IKOS Debugger Zaps Error Rate for Aviation Software Developers
To err is human, but don't worry about it. NASA has an app for that.
It's called IKOS and it's actually much more sophisticated than a mobile device app. In fact, it's a fully developed program that finds errors in the logic of software that is still under development.
IKOS is short for Inference Kernel for Open Static Analyzers, and though that sounds like cryptic computer speak, the results of what it does are really quite remarkable. "It's basically a bug finder," said Jessica Nowinski, a project manager within NASA's Aviation Safety Program at Ames Research Center in California. "It looks for particular types of errors in software code and highlights them to the programmer."
What makes IKOS especially unique is that it is so good at what it does, and that can help save time and money in writing and testing software that will be key to helping design safer, more fuel-efficient airliners, advanced avionics or more efficient air traffic control systems.
The key feature that sets IKOS apart from other commercially available error checking software is the number of false positives that are picked up. With IKOS that number is less than 5 percent.
"When software developers were trying those other tools, they were giving up quickly because they were overwhelmed by the number of false positives, which was giving them more work. IKOS is much more effective," said Guillaume Brat, a NASA senior scientist at Ames.
NASA's software experts began work on IKOS during the 2011 fiscal year, completed it about a year later and in December 2013 released it to industry and the public.
Although IKOS is intended for aviation-related applications that use embedded systems, it is capable of analyzing C, so it has the potential for more widespread use as C continues to be the most popular computer language in use today. Here's how IKOS works:
Usually a software developer compiles and runs the code to check for errors. This can be time-consuming and often results in finding a number of bugs that go beyond just the logic – or "if-then" statements – buried in the code.
Debugging the resulting errors can take even longer as programmers hunt for where they made a mistake, re-write the code and then repeat the process again.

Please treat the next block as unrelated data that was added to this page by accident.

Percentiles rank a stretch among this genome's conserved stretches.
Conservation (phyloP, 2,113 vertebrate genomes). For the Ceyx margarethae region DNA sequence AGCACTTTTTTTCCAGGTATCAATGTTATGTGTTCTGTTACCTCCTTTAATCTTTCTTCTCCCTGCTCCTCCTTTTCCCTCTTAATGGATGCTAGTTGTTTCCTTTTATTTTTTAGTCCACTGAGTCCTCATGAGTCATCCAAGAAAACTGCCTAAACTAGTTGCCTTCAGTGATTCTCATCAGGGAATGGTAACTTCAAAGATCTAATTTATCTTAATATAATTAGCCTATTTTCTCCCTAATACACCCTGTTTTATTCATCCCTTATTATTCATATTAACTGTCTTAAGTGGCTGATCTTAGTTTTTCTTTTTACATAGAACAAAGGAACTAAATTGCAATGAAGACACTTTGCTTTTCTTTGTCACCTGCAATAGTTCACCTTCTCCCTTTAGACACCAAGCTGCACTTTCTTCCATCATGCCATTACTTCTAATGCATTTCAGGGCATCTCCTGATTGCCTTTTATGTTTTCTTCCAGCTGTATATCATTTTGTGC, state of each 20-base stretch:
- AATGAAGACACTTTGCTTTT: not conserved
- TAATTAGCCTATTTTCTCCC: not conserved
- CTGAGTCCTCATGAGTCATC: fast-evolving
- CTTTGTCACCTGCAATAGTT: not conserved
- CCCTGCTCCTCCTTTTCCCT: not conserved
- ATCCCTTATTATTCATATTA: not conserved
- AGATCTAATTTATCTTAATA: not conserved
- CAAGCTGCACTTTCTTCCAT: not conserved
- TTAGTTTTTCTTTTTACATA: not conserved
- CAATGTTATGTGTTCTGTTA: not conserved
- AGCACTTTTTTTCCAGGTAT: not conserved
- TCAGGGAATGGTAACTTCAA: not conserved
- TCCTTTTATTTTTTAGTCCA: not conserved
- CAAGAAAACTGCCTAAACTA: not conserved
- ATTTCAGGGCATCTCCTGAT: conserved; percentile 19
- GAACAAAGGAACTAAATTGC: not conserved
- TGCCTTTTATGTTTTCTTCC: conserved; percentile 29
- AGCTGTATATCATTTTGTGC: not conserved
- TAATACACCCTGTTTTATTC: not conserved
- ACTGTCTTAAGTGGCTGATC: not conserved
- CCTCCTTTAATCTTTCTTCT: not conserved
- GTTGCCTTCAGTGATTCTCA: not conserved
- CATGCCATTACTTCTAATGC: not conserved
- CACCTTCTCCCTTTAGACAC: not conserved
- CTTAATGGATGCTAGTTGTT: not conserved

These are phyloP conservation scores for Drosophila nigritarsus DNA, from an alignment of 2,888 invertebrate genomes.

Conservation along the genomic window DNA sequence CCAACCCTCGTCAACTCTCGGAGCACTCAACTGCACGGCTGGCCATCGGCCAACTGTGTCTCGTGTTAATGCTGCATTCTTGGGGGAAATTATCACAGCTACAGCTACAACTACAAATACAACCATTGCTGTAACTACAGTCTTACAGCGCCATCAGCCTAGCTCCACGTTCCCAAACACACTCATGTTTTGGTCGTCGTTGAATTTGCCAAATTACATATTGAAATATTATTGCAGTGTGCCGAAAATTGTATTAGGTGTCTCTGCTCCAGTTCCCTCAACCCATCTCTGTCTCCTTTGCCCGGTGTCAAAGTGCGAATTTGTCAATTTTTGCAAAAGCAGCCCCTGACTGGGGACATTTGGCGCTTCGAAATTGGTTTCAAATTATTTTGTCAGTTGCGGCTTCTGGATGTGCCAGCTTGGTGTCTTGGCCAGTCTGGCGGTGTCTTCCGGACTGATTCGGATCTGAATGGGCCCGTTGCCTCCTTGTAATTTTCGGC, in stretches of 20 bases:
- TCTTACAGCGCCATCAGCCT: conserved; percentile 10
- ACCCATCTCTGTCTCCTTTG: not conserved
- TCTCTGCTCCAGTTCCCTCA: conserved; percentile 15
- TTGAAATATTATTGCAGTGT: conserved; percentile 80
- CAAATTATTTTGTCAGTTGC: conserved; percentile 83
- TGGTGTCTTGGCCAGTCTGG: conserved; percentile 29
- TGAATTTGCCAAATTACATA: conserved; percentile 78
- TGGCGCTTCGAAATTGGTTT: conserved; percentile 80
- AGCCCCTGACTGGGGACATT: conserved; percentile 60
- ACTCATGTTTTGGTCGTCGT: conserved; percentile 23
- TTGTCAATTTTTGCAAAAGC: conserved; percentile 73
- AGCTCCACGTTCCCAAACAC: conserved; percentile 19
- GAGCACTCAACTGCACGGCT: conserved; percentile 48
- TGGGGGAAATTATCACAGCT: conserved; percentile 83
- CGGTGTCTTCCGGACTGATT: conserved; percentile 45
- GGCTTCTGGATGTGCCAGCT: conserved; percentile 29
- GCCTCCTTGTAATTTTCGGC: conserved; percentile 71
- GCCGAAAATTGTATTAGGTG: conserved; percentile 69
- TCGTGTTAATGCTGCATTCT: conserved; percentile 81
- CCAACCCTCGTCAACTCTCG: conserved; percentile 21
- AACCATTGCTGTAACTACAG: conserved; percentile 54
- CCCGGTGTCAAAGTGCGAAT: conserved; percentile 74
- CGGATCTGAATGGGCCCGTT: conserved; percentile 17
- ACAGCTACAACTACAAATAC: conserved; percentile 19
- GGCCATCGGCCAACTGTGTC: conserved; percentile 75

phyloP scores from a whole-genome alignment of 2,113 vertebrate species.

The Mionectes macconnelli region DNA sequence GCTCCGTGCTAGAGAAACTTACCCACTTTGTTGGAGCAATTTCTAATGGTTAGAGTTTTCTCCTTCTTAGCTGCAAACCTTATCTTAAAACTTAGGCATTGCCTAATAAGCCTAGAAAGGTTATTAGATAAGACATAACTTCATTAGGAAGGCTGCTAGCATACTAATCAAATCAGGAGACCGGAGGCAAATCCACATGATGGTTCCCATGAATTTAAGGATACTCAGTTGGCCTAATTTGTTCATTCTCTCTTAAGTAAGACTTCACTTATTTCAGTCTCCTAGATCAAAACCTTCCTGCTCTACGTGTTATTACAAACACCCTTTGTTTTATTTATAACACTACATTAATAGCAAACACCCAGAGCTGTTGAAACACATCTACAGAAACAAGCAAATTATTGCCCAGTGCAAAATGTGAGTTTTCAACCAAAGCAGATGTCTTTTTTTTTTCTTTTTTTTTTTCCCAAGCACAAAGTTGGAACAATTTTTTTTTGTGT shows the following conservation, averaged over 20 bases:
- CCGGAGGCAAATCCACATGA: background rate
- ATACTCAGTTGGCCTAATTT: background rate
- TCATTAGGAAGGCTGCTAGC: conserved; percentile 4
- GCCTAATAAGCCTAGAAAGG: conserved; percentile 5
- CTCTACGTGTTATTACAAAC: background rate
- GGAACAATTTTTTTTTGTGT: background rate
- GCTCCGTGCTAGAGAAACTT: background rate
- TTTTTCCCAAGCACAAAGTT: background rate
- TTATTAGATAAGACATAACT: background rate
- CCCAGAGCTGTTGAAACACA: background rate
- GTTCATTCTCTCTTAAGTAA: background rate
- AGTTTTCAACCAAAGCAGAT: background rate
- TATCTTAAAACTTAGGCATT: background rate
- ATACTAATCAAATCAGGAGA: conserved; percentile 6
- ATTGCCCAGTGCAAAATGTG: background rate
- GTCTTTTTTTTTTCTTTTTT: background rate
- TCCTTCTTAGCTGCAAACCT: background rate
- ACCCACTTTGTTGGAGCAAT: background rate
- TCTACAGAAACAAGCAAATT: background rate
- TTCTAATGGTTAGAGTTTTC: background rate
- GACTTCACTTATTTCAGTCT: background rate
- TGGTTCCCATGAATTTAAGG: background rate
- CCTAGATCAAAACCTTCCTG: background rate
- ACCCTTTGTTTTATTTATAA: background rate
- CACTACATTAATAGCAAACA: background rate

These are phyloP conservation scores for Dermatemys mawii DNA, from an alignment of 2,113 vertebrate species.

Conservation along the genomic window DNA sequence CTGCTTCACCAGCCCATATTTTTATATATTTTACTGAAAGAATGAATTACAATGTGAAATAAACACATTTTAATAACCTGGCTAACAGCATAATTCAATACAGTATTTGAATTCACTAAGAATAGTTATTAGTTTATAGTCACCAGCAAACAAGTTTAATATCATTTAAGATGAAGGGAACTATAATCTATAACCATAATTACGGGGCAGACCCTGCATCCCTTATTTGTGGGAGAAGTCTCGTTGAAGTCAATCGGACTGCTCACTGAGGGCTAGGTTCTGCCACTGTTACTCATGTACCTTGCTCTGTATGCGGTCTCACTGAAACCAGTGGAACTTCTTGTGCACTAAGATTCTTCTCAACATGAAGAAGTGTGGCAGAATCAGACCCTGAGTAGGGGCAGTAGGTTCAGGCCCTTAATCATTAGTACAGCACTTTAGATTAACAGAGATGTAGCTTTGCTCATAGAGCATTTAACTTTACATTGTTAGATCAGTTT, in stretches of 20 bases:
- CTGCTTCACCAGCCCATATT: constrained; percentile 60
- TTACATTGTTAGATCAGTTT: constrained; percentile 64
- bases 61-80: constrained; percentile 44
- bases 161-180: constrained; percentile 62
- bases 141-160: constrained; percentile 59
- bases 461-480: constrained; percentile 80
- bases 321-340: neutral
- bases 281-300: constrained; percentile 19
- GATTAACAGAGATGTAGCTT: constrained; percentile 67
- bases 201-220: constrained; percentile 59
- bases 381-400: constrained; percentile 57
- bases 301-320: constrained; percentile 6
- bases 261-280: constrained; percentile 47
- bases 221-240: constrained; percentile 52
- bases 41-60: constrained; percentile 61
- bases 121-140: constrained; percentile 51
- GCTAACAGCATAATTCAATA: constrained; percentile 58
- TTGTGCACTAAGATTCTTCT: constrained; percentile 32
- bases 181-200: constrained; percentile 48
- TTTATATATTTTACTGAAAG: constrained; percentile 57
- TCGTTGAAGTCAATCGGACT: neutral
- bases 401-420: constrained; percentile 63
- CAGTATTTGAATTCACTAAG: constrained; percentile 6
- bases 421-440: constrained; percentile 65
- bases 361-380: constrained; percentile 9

With IKOS, all the software engineer has to do is tell the computer to load the code into IKOS and run the program. IKOS then finds all the logic statements, analyzes the code, and produces an on-screen report that highlights the results of its scan.
Logic code highlighted in green is free of errors, yellow code shows there might be an error and red code indicates a "positive" find of an error.
The software developer can then go into the code, fix the problems and re-run it through IKOS – a process that takes much less time than the traditional method of debugging. In fact, the current version of IKOS can process 250,000 lines of code on a current model desktop computer in about five minutes.
Brat said the theory behind what makes IKOS tick isn't so revolutionary, just smarter in the way it is executed.
"We rely on a theory that is called abstract interpretation. It is not a huge advance in theoretical research. It is a big advance in the way the theory is used in practice -- a big improvement in engineering," Brat said. "It's using known techniques but is using them in a more clever way to be able to scale and be precise at the same time."
NASA's interest in developing IKOS stems from changes in requirements to include this type of safety assurance as part of the certification process for new aviation-related software or improved air traffic control-related software.
IKOS is one tool to verify and validate that a new piece of software is ready to be certified for use.
So far the software has been downloaded more than 230 times, which for the type of program it is and the way it is intended to be used is an encouraging start, Brat said.
"We're working with our industry partners to get it more widely adopted, but for now we just want more people to know it's available and it's free," Nowinski said.
For more information, visit www.nasa.gov.